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City of Hillsboro > City Departments > Library > History of the Hillsboro City Library
History of the Hillsboro City Library
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Hillsboro has had a public library since 1940. The original facility occupied the rear of the Chamber of Commerce building, formerly at 111 South Covington Street. It operated on a shoestring of volunteer help and contributions for several years. In 1948 the Federated Clubs of Hillsboro took over the library, but a struggle for finances continued. The Bonds Alley Arts and Crafts Fair was launched in June 1965 to help fund the library. Substantial support was received from this source.Efforts were initiated in 1967 to acquire the former federal post office building at Waco and Gould streets, to be renovated for use as the public library. Also that year, the city took responsibility for providing more adequate finances for the library, which had outgrown the resources provided by volunteer fundraising and contributions.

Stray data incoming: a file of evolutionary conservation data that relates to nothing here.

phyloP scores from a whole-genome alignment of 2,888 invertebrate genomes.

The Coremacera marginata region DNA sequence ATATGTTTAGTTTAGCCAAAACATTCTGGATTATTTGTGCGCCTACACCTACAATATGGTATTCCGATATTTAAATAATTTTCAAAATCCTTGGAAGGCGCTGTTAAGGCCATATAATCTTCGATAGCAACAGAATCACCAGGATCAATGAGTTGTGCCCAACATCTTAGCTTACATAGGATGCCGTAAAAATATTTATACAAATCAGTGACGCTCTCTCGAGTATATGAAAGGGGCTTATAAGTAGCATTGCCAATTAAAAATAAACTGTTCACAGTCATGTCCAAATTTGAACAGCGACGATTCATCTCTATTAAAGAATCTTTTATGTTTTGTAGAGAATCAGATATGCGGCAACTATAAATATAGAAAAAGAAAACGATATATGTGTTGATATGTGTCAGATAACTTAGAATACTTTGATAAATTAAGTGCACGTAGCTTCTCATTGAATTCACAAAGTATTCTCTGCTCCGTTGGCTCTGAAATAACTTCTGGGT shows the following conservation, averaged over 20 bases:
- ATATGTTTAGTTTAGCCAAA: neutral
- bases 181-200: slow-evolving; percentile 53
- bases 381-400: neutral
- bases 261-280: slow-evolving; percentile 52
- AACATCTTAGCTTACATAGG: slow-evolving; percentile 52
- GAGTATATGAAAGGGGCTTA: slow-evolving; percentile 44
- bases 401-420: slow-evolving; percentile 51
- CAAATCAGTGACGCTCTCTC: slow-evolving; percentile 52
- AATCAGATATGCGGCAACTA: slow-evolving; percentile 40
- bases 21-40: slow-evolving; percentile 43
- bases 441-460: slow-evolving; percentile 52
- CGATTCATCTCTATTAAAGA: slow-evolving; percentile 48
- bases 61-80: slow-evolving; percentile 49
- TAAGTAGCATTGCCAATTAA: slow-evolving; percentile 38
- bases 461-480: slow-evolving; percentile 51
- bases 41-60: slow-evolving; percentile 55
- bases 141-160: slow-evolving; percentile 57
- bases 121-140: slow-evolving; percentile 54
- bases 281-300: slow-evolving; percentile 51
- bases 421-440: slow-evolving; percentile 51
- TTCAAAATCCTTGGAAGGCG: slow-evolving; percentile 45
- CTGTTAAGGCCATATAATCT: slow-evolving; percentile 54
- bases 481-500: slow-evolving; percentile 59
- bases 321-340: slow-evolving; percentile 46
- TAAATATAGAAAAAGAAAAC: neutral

By February 14, 1968, the deed to the Hillsboro post office building was officially handed over to the city. Then began a fund drive to raise $50,000 locally to match a federal grant for renovation and restoration. The goal was reached in March 1969, and remodeling began in June of that year. Since February 1971, the library has been at home in what is commonly called the “old post office.”
In 1982, the Library was designated a Texas Historical Building and then in 1984 was listed with the National Registrar of Historic Places.

Building of the library building began in 1912 and was completed in 1915. It is a magnificent structure designed as an adaptation of the Foundling Hospital for Children of Florence, Italy, which was executed in 1419 by the Italian architect, sculptor, and painter Brunelleschi. That building is considered one of the first of the High Renaissance. The library is also decorated with terracotta medallions in bas relief, done in the style of the Robbia. Few towns the size of Hillsboro are blessed with such a classically styled building with such an attractive interior and exterior.

Since moving into the “old post office,” the library has grown in every aspect of services, equipment, and systems. Its use by children and adults has increased substantially each year, thanks to a continually growing budget funded by the city as well as library-sponsored fund-raisers.

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